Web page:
*But measuring real growth/price inflation is fraught with subjectivity so another means of metering the amount of new fiat issued is needed, a political one without perverse incentives for one group to loot another via price inflation.

    3. MyLessThanPrimeBeef

      It takes many legions to make sure the entire world is our supply chain, as well as outsourcing our own domestic supply chain to other ‘more productive’ countries.

      1. Auburn Parks

        Be that as it may, global trade is and will continue to be the way of the world.

        I for one am not opposed to letting the Chinese and Bangladeshians work in the factories so I can buy cheap socks. Its only economic ignorance that prevents our society from re-deploying those factory workers to do other things, or at a minimum to ensure that there is enough aggregate spending to ensure full employment of people who want to work. Is America better or worse for decreasing our farming employment % from 50% in the 1800’s to 3% or whatever it is today? Better to have teachers, doctors, engineers etc than farmers and factory workers.

          1. Auburn Parks

            I also have no problem with the framework of the USA exchanging our military spending and thus protection to the world in exchange for other countries spending less on their military. Which I view as a reduction to the risk of war.

            Please dont misinterpret this view as me approving of our recent military disasters. Invading Iraq is not a necessary result of the US world police framework. Although I would agree that stupid military action is more likely with an enormous and incomparable military due to feelings of invincibility. Still better for us to have a large military and for many nations to have smaller ones than the other way around.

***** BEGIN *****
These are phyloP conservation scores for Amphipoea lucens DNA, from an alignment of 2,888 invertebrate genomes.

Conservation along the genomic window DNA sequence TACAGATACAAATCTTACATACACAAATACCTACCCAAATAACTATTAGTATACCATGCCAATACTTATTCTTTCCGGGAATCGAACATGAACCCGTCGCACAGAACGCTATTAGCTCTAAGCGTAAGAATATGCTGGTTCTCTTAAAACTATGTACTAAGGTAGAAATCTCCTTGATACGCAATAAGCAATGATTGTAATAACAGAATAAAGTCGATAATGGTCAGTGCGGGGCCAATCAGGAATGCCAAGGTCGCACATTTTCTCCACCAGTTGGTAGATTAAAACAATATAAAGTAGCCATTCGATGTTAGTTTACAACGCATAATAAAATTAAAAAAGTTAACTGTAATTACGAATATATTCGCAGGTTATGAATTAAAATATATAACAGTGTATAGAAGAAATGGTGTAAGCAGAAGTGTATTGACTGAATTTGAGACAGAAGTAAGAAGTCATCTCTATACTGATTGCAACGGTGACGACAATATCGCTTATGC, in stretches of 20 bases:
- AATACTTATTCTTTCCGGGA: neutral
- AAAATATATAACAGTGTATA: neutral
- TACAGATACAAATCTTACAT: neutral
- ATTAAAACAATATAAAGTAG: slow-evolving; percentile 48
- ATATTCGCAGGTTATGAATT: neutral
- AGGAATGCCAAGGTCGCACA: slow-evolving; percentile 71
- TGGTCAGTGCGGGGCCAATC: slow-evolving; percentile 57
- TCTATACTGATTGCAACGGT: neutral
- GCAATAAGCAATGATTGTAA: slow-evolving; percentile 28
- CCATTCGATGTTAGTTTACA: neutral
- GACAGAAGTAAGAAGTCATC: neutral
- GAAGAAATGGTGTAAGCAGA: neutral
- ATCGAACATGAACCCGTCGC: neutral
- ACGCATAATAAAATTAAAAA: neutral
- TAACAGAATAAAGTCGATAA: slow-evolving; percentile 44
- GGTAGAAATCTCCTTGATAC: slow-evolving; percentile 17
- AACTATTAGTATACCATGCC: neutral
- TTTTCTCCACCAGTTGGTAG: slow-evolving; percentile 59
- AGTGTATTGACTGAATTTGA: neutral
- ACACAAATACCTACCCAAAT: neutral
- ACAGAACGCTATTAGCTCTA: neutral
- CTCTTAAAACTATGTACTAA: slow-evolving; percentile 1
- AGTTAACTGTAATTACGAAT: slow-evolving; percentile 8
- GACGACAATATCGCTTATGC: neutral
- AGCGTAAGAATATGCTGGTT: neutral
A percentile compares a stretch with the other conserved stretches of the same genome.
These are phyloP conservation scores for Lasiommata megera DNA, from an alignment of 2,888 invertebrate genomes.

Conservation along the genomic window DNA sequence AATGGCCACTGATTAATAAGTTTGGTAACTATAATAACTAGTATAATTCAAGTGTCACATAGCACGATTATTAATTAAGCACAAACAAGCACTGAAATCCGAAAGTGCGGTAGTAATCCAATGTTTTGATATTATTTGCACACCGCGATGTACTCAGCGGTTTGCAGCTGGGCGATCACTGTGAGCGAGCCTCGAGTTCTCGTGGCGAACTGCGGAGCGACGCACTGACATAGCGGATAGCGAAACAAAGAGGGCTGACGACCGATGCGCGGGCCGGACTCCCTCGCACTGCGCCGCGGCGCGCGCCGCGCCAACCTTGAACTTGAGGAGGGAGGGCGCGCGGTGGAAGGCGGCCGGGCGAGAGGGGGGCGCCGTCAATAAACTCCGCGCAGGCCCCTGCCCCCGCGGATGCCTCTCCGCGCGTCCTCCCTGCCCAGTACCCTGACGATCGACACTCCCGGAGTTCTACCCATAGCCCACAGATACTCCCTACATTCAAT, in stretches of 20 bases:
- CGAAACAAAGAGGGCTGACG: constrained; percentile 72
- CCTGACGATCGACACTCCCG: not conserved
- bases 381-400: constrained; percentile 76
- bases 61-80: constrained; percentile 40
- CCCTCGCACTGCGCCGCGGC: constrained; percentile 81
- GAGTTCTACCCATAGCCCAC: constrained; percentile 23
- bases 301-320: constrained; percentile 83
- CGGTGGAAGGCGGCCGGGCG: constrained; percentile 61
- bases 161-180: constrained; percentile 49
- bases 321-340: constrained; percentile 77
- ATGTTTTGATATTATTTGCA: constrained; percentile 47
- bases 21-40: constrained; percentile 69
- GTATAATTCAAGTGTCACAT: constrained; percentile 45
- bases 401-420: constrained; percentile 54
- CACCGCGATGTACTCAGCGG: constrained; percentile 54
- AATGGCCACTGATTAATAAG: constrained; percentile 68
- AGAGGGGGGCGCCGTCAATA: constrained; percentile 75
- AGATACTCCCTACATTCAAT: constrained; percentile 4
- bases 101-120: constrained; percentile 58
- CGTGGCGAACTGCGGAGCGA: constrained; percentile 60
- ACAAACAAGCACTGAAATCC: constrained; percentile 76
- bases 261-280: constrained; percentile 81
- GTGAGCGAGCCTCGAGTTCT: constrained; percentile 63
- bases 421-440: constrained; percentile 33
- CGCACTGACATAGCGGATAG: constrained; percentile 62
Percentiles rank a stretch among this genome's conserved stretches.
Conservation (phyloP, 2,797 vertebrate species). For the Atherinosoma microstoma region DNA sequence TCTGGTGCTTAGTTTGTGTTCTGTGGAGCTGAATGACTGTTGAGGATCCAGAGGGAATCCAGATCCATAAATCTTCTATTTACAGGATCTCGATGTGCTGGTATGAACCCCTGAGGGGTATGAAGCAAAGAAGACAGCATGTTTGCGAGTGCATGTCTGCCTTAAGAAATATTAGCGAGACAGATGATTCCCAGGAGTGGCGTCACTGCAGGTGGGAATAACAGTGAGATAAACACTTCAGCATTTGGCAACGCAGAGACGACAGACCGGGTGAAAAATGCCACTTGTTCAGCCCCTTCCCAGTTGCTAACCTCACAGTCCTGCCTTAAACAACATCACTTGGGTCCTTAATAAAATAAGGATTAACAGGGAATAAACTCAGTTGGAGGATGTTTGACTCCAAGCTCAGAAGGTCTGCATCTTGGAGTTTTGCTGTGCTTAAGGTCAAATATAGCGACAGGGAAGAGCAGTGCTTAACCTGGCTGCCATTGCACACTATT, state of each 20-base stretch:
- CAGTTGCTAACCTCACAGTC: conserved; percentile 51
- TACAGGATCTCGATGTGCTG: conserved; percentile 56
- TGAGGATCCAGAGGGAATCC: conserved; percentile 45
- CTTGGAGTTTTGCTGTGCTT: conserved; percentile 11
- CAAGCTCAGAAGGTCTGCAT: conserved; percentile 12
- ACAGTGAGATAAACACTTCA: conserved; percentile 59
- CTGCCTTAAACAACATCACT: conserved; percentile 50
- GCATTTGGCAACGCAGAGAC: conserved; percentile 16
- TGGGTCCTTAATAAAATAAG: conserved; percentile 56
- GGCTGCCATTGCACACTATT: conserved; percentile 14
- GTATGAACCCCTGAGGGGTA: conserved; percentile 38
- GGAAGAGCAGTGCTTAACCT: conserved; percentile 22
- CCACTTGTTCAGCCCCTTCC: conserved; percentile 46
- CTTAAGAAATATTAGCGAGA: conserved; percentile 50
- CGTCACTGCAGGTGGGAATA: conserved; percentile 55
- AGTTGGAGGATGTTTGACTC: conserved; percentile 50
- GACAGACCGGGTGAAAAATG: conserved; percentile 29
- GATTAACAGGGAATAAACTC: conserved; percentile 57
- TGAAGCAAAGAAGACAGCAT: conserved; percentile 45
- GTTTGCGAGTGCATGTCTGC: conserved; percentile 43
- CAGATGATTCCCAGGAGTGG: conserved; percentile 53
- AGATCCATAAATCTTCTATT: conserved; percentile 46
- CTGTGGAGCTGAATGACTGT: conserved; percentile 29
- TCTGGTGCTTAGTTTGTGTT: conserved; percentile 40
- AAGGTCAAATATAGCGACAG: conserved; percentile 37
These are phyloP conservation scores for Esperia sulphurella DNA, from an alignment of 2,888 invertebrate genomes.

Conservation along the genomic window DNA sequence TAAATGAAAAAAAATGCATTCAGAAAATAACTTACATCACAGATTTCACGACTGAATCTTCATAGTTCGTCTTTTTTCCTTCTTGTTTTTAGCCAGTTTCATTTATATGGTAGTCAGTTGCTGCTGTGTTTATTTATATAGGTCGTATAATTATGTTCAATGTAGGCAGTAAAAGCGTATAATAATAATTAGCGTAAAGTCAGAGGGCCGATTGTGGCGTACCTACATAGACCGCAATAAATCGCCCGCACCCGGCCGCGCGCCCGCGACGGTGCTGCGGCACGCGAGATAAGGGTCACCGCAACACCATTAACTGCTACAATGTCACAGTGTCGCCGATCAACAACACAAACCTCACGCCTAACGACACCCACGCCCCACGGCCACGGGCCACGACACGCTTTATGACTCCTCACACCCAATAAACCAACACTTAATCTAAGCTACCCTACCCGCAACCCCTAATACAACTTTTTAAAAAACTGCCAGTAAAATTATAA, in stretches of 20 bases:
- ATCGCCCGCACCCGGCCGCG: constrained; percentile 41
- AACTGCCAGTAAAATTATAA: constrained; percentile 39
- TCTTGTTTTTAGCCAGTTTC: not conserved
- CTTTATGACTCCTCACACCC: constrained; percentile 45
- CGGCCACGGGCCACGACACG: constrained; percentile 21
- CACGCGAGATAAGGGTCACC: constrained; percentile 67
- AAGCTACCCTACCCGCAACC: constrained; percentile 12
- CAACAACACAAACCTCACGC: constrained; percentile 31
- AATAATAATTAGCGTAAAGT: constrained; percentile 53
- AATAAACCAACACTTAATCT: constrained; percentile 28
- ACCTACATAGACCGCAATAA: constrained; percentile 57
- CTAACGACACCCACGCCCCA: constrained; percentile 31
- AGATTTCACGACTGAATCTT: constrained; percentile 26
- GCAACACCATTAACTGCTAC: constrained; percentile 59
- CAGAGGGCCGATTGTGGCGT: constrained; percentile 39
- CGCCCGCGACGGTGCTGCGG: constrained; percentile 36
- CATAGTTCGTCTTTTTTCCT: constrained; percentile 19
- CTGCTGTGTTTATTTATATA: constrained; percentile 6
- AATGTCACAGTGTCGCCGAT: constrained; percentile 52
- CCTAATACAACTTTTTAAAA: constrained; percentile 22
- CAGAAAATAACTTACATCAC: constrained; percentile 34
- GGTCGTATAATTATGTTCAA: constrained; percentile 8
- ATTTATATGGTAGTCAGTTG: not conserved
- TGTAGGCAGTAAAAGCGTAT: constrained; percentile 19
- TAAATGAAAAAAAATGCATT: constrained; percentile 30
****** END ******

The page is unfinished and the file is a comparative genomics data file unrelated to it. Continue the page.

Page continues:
1. Auburn Parks

                The nature of the human animal is to need social hierarchies, the level of nation states globally is no different. Someone has to be the alpha. Geography and fortune just so happen to have converged in such a way as to make us the alpha for the time being.

                1. hunkerdown

                  How many generations of selective breeding must occur before we call something “human nature”? Humans need hierarchies because they’re raised in an authoritarian culture. And permanent, vested hierarchies are unnecessary, as shown by the Pashtun and other acephalic cultures. So “common sense” (i.e. shared opinion) appeals to authority/tradition don’t really work for you in this case.

                  One wonders if that’s why autism is now a Problem: the bourgeois living dream has become so ludicrous, convoluted and at odds with facts on the ground that people who can’t believe in it are Threats who need to be Fixed.

            1. hunkerdown

              The rest of the world and no few inside New Rome disagree, and you’re outnumbered about 20:1.

        1. cnchal

          Better to have teachers, doctors, engineers etc than farmers and factory workers.

          Are you saying that teachers, doctors, engineers, are better than farmers and factory workers?

          I for one am not opposed to letting the Chinese and Bangladeshians work in the factories so I can buy cheap socks. Or cheap televisions, cheap Iphones, cheap food, etc.